Jason Hollett
Executive Director of Climate Change, Nova Scotia Department of Environment

Angel Hsu 
Director of the Yale Data-Driven Environmental Solutions Group; Assistant Professor, Yale-NUS College; Adjunct, Yale School of Forestry and Environmental Studies

Jackie Janes
Assistant Deputy Minister, Government of Newfoundland & Labrador Office of Climate Change

Christopher R. Knittel
George P. Shultz Professor of Applied Economics and Director, Center for Energy and Environmental Policy Research, Massachusetts Institute of Technology

Janelle Knox-Hayes
Lister Brothers Associate Professor of Economic Geography and Planning and Co-Head, Environmental Policy and Planning Group, Department of Urban Studies and Planning, Massachusetts Institute of Technology

Derek Lynch 
Professor of Agronomy and Agroecology, Faculty of Agriculture, Dalhousie University

Zeyneb Magavi 
Coordinator, Mothers Out Front; Research Lead, Large Volume Leak (LVL) Study

Deborah Markowitz
Visiting Professor, Environmental Policy and Leadership, Rubenstein School of Environment and Natural Resources, University of Vermont

Paul Miller 
Deputy Director and Chief Scientist, NESCAUM

Sandhya Murali
Co-Founder and CFO, Solstice

Frank O'Sullivan 
Director of Research, MIT Energy Initiative

Pierre-Olivier Pineau
Professor, Department of Decision Sciences, and Holder, Chair in Energy Sector Management, HEC Montréal

Stephanie Pollack 
Secretary and CEO, Massachusetts Department of Transportation

Susanne Rasmussen
Director of Environmental and Transportation Planning, Cambridge Community Development Department

Lonnie Reed 
Representative, Connecticut House of Representatives; Co-Chair of the Energy and Technology Committee

Nicholas J. Reo
Assistant Professor of Environmental Studies and Native American Studies, Dartmouth College

Tonna-Marie Rogers 
Coastal Training Program Coordinator, Waquoit Bay National Estuarine Research Reserve

C. Adam Schlosser 
Senior Research Scientist, Center for Global Change Science and Senior Research Scientist and Deputy Director, Joint Program on the Science and Policy of Global Change, Massachusetts Institute of Technology

Chris Skoglund
Climate and Energy Program Manager, Air Resources Division, New Hampshire Department of Environmental Services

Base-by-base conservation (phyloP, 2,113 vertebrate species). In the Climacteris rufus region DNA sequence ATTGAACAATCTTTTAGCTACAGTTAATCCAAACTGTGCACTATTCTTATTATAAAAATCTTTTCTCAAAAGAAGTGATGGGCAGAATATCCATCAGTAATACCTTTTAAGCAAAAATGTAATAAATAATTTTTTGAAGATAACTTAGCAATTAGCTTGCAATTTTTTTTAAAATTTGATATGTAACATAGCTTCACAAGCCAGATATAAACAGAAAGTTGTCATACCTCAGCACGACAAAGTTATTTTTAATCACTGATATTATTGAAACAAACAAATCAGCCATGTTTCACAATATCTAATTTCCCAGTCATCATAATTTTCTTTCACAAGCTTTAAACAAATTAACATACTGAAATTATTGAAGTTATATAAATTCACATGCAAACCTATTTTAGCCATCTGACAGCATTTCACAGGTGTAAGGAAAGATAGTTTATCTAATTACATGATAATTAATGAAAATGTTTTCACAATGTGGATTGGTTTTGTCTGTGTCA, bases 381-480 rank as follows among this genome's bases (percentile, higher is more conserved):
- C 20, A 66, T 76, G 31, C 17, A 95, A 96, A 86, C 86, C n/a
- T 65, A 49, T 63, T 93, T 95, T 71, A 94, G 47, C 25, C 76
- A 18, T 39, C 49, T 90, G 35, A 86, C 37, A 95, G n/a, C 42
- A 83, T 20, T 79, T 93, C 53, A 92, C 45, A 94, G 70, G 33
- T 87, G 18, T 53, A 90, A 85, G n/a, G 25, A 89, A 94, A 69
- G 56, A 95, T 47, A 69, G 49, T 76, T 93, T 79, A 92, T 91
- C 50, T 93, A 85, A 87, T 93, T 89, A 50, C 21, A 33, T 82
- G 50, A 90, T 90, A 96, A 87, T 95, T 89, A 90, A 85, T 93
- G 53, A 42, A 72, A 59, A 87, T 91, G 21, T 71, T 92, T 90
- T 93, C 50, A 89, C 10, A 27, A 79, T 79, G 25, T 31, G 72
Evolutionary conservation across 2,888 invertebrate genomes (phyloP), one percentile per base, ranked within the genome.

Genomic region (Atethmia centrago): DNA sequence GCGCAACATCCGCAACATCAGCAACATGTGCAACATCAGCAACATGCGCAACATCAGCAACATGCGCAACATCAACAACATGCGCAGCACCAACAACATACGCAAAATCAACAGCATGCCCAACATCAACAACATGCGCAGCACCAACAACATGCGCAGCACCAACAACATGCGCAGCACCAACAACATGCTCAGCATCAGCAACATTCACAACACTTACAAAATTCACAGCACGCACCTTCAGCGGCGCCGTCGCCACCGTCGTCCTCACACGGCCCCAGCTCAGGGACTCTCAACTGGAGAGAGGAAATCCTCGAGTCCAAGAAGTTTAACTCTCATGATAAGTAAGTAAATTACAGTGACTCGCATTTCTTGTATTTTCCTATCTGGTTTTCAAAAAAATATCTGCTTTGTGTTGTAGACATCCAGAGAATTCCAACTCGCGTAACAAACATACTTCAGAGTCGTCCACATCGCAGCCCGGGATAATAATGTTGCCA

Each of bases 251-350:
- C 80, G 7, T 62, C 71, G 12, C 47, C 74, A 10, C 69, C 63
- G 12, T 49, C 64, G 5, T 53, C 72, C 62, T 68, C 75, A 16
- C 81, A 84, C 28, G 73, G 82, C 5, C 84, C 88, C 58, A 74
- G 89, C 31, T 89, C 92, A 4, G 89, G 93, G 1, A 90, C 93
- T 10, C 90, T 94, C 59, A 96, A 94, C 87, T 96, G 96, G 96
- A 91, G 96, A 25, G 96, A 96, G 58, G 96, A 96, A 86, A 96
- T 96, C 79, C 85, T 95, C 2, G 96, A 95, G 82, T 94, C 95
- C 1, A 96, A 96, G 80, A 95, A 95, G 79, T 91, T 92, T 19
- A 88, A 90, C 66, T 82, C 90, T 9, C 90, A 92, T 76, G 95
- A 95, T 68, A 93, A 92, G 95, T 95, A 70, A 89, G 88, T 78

Jared Snyder
Deputy Commissioner, Air Resources, Climate Change and Energy
New York State Department of Environmental Conservation

Michael Snyder
Commissioner, Vermont Forests, Parks and Recreation

Mike Tamor
Henry Ford Technical Fellow, Ford Motor Company

Rodrigo Tavares 
Founder and President, Granito Group

Katie Theoharides 
Assistant Secretary of Climate Change, Commonwealth of Massachusetts

Éric Théroux
Assistant Deputy Minister, Québec Ministry of Sustainable Development, the Environment and the Fight Against Climate Change

Jessika Trancik
Associate Professor, Energy Studies, Massachusetts Institute of Technology

Stacy D. VanDeveer
Professor and PhD Program Director, Global Governance and Human Security, McCormack Graduate School of Policy and Global Studies



Challenges, opportunities, and priorities in the transition to a low-carbon economy
The states and provinces of Atlantic Canada, New England, New York, and Québec have set climate goals – whether enacted into law or declared through frameworks like the Under2MOU and the NEG/ECP – of reducing economy-wide greenhouse gas emissions by 75% to 85% by 2050 (from either a 1990 or 2001 baseline). The region’s jurisdictions – which combined form the world’s 5th largest economy – have long understood that the transition to a low-carbon future, while a complex and difficult challenge, presents opportunities for economic development and job creation.